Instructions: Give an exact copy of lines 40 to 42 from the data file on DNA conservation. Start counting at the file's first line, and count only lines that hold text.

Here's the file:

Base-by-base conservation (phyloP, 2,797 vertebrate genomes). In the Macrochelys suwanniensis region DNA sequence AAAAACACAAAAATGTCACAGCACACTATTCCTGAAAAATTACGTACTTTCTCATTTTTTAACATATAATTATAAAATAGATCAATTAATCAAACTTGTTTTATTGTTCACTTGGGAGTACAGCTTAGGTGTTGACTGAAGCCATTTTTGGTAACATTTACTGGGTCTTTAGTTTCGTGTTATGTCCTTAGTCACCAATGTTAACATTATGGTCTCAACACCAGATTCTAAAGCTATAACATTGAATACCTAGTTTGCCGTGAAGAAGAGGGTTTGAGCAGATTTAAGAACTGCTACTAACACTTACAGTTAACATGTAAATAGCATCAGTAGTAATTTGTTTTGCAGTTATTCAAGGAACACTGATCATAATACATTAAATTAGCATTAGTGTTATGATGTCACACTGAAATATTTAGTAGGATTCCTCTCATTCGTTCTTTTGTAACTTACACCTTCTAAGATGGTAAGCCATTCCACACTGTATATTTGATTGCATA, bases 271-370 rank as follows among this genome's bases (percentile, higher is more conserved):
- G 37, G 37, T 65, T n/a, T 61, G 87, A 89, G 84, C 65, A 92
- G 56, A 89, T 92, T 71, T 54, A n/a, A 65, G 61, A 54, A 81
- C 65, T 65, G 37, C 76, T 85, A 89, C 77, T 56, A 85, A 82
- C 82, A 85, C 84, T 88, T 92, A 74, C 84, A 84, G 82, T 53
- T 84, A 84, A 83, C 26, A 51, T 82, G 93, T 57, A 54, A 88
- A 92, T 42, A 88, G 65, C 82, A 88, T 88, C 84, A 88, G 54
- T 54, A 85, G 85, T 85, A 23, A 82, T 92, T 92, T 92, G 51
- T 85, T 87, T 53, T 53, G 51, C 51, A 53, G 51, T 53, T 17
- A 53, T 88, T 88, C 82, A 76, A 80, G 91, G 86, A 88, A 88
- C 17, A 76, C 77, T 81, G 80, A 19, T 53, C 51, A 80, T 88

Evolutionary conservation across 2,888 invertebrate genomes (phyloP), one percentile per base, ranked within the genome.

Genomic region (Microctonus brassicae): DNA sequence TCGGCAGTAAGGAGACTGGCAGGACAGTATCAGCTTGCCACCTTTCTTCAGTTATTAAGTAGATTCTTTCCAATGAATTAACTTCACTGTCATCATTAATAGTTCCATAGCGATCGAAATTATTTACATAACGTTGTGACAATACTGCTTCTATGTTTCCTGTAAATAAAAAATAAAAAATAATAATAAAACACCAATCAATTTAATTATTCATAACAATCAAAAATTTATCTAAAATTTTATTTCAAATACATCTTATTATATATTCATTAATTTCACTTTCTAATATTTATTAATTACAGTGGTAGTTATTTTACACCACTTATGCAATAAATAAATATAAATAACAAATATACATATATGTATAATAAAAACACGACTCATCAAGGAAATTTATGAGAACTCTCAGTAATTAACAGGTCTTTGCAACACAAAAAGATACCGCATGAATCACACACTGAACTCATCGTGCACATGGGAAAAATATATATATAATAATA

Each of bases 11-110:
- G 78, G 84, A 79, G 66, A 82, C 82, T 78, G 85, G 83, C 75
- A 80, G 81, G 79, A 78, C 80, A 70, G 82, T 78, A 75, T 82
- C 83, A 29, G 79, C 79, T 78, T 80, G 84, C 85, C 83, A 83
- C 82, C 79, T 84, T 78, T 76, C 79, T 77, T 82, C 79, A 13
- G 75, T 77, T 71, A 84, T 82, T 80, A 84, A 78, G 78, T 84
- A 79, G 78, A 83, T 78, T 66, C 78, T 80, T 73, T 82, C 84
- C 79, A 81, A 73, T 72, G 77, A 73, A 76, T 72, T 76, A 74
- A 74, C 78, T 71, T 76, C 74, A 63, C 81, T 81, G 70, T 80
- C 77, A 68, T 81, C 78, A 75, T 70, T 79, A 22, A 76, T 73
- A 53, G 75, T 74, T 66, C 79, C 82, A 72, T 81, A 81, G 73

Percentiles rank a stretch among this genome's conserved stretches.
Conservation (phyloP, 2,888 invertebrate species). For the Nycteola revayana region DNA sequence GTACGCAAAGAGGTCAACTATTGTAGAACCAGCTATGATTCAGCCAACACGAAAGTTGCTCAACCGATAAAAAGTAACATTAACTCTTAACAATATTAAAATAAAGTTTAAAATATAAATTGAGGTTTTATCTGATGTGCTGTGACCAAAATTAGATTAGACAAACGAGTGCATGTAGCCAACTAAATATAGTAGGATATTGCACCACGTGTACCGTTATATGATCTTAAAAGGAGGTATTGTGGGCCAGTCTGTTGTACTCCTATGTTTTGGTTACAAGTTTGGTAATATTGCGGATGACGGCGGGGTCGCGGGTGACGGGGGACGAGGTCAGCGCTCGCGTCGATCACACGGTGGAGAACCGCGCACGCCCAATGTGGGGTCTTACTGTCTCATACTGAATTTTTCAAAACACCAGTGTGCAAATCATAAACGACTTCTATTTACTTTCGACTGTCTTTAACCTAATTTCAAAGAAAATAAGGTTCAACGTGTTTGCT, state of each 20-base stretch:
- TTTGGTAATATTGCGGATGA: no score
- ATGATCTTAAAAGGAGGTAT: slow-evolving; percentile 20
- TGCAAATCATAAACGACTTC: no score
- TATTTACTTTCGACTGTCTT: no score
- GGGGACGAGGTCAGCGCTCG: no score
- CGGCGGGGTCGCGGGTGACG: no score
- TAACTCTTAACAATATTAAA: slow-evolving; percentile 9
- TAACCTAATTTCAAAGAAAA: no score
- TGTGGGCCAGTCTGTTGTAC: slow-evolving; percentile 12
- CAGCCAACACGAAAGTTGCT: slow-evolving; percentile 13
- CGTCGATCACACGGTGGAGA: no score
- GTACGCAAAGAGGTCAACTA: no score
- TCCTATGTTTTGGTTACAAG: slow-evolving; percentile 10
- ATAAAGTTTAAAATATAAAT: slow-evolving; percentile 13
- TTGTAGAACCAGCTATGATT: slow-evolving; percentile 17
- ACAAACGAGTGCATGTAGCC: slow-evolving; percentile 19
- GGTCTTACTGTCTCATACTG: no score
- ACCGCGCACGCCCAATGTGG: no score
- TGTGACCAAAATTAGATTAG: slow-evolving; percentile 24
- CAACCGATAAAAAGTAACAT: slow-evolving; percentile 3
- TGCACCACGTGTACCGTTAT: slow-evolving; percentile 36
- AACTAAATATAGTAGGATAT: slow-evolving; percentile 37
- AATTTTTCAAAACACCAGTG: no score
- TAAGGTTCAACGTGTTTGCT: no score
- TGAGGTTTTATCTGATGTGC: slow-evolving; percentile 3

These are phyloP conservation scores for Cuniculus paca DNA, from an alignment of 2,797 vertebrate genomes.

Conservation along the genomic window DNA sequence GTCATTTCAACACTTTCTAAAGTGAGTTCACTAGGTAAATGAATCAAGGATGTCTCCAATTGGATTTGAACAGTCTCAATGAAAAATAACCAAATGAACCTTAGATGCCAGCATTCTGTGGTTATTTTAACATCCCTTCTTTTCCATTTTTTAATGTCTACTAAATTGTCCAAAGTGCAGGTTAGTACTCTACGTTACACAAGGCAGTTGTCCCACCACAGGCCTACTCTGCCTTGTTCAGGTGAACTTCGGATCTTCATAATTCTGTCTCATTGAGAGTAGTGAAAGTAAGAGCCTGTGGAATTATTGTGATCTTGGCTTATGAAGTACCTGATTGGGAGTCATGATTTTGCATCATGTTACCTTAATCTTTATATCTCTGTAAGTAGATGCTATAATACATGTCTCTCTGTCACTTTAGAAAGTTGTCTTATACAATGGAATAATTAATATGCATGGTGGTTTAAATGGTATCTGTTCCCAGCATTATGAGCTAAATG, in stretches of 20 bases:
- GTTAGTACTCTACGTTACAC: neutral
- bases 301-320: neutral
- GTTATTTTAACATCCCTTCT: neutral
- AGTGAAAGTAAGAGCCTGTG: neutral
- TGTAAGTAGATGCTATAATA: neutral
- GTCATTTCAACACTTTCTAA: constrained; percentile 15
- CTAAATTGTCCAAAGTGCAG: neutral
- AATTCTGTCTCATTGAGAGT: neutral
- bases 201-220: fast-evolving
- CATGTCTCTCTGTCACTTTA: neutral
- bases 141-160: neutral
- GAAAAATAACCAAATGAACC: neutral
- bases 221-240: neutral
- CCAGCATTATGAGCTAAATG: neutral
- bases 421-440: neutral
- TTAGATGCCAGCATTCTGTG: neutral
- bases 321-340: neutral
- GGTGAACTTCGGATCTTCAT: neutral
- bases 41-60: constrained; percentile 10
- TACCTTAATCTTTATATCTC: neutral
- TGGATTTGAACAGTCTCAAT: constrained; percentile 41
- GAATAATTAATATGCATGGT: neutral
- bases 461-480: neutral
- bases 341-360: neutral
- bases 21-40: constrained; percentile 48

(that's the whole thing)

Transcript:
- ATAAAGTTTAAAATATAAAT: slow-evolving; percentile 13
- TTGTAGAACCAGCTATGATT: slow-evolving; percentile 17
- ACAAACGAGTGCATGTAGCC: slow-evolving; percentile 19